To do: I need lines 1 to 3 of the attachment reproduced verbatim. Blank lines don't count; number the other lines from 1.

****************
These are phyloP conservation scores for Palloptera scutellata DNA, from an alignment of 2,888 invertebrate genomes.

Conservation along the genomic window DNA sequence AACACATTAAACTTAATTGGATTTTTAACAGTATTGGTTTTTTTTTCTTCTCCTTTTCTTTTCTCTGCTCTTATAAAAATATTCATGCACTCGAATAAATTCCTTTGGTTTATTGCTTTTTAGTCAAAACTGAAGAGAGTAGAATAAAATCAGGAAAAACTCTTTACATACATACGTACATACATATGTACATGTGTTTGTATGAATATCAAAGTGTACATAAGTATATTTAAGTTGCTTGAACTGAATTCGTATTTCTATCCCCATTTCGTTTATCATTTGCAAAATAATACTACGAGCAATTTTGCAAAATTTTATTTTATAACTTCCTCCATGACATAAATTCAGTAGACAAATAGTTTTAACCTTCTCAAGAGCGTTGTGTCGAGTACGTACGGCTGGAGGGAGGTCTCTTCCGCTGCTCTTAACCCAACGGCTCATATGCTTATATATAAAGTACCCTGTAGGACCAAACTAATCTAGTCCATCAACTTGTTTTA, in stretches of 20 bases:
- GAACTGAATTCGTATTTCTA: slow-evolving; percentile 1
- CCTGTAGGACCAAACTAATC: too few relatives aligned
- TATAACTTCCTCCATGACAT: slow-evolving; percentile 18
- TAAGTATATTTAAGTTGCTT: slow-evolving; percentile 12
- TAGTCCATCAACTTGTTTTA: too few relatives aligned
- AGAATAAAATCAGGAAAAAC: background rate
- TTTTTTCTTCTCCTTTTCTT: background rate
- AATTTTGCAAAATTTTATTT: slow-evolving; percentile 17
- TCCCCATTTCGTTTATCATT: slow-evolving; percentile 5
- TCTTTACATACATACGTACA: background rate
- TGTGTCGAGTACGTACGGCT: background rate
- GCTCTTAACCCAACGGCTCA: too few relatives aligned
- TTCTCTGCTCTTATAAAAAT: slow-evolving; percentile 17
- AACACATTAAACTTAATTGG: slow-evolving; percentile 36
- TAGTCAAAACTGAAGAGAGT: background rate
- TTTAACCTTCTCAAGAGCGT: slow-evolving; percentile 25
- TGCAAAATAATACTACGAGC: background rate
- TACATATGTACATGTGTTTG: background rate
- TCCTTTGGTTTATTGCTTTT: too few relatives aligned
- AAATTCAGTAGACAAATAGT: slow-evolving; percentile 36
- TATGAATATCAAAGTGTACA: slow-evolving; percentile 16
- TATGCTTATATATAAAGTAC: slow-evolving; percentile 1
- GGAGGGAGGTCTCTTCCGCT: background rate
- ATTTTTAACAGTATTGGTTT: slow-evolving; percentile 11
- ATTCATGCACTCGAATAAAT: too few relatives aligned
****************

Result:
These are phyloP conservation scores for Palloptera scutellata DNA, from an alignment of 2,888 invertebrate genomes.

Conservation along the genomic window DNA sequence AACACATTAAACTTAATTGGATTTTTAACAGTATTGGTTTTTTTTTCTTCTCCTTTTCTTTTCTCTGCTCTTATAAAAATATTCATGCACTCGAATAAATTCCTTTGGTTTATTGCTTTTTAGTCAAAACTGAAGAGAGTAGAATAAAATCAGGAAAAACTCTTTACATACATACGTACATACATATGTACATGTGTTTGTATGAATATCAAAGTGTACATAAGTATATTTAAGTTGCTTGAACTGAATTCGTATTTCTATCCCCATTTCGTTTATCATTTGCAAAATAATACTACGAGCAATTTTGCAAAATTTTATTTTATAACTTCCTCCATGACATAAATTCAGTAGACAAATAGTTTTAACCTTCTCAAGAGCGTTGTGTCGAGTACGTACGGCTGGAGGGAGGTCTCTTCCGCTGCTCTTAACCCAACGGCTCATATGCTTATATATAAAGTACCCTGTAGGACCAAACTAATCTAGTCCATCAACTTGTTTTA, in stretches of 20 bases:
- GAACTGAATTCGTATTTCTA: slow-evolving; percentile 1